This phrase, popularized by Mark Twain -- who attributed it to a British Prime Minister -- can be used to describe both the positive and negative power of numbers to illustrate a point. Recently, it gained new meaning in the context of claims of racial discrimination by New York City in hiring of firefighters. In this case, the statistics did not mean the city's explanation was a lie. United States v. City of New York, No. 11-5113 (2d Cir. May 14, 2013).
This recent decision is the latest installment in a saga that started with an EEOC charge in 2002. The NYFD has less than 4% black firefighters, even though the city itself is about 25% black. Other city agencies, such as police, corrections, and sanitation, have much larger percentages of blacks in the workforce. The United States, along with a group representing black applicants, filed a lawsuit claiming the city engaged in a "pattern or practice" of discrimination with respect to hiring of black firefighters.
They attacked the city's use of entrance examinations in the hiring process for firefighters, because statistics showed they had dramatically lower pass rates for blacks than whites. Using a commonly accepted legal theory, they claimed using the exams resulted in a racially disparate impact on the black applicants, and that the exams were not "job related and consistent with business necessity." In addition, they claimed the city used the exams to intentionally discriminate against blacks.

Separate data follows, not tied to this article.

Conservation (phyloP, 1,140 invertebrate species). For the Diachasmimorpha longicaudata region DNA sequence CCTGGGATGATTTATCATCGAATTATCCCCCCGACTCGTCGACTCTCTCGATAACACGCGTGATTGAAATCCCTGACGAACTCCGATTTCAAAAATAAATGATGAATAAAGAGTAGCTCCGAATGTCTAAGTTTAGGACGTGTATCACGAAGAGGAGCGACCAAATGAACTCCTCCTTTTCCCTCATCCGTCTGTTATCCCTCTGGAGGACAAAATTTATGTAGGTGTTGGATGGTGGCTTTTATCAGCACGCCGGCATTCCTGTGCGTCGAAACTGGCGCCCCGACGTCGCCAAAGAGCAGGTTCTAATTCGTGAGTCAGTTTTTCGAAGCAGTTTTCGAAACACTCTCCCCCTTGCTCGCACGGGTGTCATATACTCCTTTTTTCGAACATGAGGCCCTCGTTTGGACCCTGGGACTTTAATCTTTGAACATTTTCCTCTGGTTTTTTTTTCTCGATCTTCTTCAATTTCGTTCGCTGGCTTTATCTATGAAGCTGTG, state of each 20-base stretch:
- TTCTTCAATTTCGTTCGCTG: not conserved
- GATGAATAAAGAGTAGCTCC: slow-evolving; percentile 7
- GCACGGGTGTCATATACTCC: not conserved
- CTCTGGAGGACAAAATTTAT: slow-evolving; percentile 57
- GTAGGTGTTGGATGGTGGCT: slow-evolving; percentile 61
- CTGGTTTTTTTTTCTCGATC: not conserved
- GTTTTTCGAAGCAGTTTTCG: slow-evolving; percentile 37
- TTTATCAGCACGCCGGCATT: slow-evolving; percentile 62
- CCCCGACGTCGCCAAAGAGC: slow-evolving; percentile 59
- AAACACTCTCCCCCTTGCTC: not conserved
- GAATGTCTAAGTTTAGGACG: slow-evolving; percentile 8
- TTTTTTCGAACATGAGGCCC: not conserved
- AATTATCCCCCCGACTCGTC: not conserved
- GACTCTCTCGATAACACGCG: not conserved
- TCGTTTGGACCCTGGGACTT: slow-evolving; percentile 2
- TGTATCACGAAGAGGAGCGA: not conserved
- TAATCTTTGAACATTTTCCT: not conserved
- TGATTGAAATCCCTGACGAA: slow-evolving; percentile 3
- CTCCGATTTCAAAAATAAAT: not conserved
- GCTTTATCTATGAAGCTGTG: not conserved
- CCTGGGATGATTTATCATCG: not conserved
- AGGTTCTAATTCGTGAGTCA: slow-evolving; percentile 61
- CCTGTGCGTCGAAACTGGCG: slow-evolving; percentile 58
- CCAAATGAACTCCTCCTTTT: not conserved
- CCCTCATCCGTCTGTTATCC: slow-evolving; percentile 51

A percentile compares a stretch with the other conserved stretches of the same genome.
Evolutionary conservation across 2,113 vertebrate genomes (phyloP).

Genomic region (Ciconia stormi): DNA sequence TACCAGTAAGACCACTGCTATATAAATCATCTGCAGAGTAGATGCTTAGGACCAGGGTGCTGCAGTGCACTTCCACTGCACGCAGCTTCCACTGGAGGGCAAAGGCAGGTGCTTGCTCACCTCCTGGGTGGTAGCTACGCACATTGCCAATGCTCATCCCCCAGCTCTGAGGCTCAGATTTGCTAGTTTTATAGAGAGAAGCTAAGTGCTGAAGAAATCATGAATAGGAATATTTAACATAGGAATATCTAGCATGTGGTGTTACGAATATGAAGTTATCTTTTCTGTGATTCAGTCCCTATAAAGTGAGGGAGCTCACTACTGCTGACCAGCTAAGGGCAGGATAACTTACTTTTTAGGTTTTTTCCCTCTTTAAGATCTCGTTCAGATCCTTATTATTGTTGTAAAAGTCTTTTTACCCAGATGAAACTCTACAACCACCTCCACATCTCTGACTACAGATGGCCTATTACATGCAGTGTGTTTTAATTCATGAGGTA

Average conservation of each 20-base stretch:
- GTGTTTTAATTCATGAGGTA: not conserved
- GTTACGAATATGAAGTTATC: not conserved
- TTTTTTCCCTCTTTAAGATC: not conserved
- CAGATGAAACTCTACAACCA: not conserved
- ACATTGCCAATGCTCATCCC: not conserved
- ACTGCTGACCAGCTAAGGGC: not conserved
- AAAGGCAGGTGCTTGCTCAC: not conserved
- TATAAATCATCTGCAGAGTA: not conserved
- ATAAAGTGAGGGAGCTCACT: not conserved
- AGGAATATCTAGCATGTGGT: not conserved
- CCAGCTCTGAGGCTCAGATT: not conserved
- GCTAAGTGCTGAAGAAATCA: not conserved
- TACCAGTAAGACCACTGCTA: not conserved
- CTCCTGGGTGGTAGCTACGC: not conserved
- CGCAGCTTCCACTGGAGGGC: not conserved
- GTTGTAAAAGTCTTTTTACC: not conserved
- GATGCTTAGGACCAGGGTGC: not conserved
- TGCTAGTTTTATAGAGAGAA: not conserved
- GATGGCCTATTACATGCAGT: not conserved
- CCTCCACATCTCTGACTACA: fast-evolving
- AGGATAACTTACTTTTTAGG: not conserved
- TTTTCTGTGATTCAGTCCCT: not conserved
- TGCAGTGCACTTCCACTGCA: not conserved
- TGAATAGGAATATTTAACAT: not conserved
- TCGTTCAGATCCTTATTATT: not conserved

The city could not dispute what the statistics showed, but the city provided evidence that it had tried to construct a legitimate exam, and that it had made special attempts to recruit black applicants. Without holding a trial, the district court rejected as "incredible" the city's explanation, and found that the statistics established claims for both disparate impact and intentional discrimination. The district court also entered a broad injunction against the city, which then appealed the finding of intentional discrimination and aspects of the injunction which were based on the finding of intentional discrimination.
The Second Circuit agreed with the city that the district court made a mistake by requiring the city to disprove the statistics before trial, and by evaluating the credibility of the city's explanation. At the pretrial stage, the city only had to provide evidence that would rebut the presumption created by the statistics. Because the city did so, a trial was necessary before the district court could determine whether there was liability. Because the district court judge improperly made credibility findings, the Second Circuit ordered a different judge to conduct the liability trial.